Anyhow, we followed the main trail for a while and found a burnt cabin on a hill nearby, then followed the one to the Suhadolca spring for a while.
After we found the spring we just walked across the lake bed until we reached the sinkholes and had a picnic with one of my #cookathome meals. This time it was roasted salmon and quinoa salad with radishes, pickled onions, spring onions, avocado, apples, dill, safflower, olive oil and leftover pickle brine (I like to use all of my food scraps – here are some tips on how to turn them into food). Since we’re not environmental pigs, we brought our own reusable cutlery and didn’t leave any trash behind, so please, don’t leave yours lying around in nature. 🙂
As you might imagine, the area was teeming with wildlife and there were some huge brown beetles flying around our picnic spot. Luckily they weren’t very interested in our food, because I personally only like bug when they practice social distancing with me. Lake Cerknica is famous for its biodiversity, particularly in bird species, which is why it is also a Natura 2000 protected nature area and part of the Notrajnska regional park. Since we were there in spring, the entire Cerknica plain was in bloom and I can honestly say I’ve never seen such giant Ranunculus flowers anywhere. There were also plenty of strawberries and nettles in the meadows around the trails, giant water lilies in the lake and an awesome tree mushroom somewhere by the trail. You can see some of them in the gallery below, but the flowering plain really is a sight best enjoyed in person.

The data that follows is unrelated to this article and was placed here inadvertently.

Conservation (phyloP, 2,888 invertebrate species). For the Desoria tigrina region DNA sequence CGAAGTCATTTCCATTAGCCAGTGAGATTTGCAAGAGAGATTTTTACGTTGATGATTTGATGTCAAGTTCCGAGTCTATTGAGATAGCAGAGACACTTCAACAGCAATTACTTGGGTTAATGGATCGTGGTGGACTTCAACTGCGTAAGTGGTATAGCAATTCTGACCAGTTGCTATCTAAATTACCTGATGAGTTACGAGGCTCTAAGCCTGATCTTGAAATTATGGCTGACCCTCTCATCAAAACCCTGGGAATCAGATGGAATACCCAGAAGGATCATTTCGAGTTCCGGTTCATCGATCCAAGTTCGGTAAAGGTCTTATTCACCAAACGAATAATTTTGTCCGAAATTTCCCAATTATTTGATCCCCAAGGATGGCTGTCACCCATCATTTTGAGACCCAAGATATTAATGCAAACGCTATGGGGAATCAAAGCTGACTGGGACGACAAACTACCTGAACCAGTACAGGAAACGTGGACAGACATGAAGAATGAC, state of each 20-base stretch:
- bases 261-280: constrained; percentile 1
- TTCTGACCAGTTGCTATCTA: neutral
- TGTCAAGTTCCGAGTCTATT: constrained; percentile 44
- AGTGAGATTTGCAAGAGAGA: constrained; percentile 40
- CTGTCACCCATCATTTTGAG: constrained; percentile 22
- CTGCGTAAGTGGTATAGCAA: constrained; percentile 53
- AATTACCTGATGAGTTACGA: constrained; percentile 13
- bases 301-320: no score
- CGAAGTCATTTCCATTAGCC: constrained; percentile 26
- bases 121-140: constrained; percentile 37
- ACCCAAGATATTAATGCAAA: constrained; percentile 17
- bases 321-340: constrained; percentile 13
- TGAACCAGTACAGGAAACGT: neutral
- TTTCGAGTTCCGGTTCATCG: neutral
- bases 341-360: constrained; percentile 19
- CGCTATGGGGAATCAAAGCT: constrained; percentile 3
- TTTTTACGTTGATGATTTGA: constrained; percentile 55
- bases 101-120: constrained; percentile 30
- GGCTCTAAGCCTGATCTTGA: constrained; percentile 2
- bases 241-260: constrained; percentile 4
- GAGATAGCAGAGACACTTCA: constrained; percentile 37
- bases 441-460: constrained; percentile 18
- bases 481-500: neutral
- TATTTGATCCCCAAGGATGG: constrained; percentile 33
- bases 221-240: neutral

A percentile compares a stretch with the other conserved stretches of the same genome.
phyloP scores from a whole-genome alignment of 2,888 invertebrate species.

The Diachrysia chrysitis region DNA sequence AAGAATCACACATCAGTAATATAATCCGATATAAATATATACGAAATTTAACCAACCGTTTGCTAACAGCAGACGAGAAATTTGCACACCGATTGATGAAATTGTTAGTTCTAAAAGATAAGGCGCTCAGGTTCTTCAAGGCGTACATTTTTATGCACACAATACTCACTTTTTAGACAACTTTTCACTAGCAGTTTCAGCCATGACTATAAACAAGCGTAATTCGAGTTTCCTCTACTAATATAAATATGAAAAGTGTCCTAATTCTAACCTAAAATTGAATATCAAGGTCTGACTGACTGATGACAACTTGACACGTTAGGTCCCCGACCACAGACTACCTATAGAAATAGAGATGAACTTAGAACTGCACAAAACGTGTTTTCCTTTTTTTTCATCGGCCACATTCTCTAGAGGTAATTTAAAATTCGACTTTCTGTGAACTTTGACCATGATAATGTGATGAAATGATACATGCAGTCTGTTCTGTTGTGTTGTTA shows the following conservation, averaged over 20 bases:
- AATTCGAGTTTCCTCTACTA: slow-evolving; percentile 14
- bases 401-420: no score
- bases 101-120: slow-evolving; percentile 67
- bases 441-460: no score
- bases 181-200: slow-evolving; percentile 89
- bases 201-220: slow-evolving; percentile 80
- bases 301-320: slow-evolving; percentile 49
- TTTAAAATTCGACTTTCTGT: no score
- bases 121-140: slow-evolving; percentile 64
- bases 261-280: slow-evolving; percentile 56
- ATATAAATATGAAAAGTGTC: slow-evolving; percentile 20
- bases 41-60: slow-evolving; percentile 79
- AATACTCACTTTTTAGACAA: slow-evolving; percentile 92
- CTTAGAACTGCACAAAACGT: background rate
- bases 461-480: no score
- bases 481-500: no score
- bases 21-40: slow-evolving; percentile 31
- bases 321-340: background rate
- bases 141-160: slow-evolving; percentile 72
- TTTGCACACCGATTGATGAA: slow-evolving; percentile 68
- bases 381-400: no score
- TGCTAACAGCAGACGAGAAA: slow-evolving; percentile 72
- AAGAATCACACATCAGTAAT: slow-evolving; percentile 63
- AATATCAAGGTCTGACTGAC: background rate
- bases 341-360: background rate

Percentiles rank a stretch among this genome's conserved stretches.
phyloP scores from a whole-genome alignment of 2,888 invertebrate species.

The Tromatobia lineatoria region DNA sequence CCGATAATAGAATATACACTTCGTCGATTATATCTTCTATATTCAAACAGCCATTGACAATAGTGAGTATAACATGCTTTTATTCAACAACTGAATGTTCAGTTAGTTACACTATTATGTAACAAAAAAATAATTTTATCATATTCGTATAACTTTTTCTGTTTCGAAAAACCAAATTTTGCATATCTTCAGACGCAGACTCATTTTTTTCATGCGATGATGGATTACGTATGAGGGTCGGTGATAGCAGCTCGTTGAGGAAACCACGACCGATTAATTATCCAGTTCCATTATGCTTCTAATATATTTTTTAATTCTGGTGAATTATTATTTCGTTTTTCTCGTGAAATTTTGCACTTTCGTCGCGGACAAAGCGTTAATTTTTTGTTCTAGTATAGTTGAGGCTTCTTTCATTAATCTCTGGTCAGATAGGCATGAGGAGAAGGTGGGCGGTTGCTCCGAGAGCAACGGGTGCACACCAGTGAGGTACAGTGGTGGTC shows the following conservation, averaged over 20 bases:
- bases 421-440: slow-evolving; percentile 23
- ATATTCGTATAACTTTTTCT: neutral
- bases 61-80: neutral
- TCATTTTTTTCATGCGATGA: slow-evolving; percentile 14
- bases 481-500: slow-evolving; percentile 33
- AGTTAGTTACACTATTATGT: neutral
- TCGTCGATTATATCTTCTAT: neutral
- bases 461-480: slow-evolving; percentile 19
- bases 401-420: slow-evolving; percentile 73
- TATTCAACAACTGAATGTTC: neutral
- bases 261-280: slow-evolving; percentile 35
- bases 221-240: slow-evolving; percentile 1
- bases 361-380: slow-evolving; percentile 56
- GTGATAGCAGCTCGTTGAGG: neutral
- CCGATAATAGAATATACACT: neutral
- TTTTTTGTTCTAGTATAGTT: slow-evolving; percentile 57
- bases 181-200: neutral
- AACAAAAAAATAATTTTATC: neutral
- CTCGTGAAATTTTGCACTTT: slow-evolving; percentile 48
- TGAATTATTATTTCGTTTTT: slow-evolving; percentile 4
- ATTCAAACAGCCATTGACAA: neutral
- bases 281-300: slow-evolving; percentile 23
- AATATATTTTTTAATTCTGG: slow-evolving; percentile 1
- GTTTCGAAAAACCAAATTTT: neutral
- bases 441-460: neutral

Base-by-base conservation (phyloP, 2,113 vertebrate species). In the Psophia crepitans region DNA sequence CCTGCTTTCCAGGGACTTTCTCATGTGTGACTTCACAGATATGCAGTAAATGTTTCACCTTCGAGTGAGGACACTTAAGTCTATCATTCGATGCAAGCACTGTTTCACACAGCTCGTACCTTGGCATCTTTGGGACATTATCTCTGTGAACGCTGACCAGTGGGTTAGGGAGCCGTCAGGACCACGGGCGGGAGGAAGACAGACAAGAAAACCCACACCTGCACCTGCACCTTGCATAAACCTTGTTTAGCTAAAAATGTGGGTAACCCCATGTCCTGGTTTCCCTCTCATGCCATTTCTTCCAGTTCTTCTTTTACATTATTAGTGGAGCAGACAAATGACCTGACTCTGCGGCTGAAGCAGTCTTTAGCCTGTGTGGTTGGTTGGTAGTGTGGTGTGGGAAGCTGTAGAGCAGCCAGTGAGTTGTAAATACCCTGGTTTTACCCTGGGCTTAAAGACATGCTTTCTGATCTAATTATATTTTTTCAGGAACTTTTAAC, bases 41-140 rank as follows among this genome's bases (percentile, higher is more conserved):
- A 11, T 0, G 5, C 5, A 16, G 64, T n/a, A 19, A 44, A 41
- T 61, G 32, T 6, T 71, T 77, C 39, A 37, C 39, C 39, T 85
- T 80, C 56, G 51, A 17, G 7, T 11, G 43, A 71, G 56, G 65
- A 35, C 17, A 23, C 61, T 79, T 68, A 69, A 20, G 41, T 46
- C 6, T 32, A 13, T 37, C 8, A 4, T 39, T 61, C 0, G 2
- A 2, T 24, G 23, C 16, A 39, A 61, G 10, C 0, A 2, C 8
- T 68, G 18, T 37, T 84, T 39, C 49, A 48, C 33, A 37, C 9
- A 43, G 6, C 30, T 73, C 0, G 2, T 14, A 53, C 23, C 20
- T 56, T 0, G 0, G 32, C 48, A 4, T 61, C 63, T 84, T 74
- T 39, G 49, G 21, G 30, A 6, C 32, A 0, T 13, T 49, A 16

In addition to lake Cerknica in whatever state it may be, you can also visit a smaller, but permanent, lake Bloke, and some other pretty awesome nearby attractions like the Cross cave (an underground Karst cave system with 22 lakes that I really want to visit soon), which I’ve already listed in the lake Bloke post. After reading these two posts and checking out this Cross cave video, I think you should be about ready to hit the road and head to southwestern Slovenia as soon as this coronavirus madness is done, and I say go for it!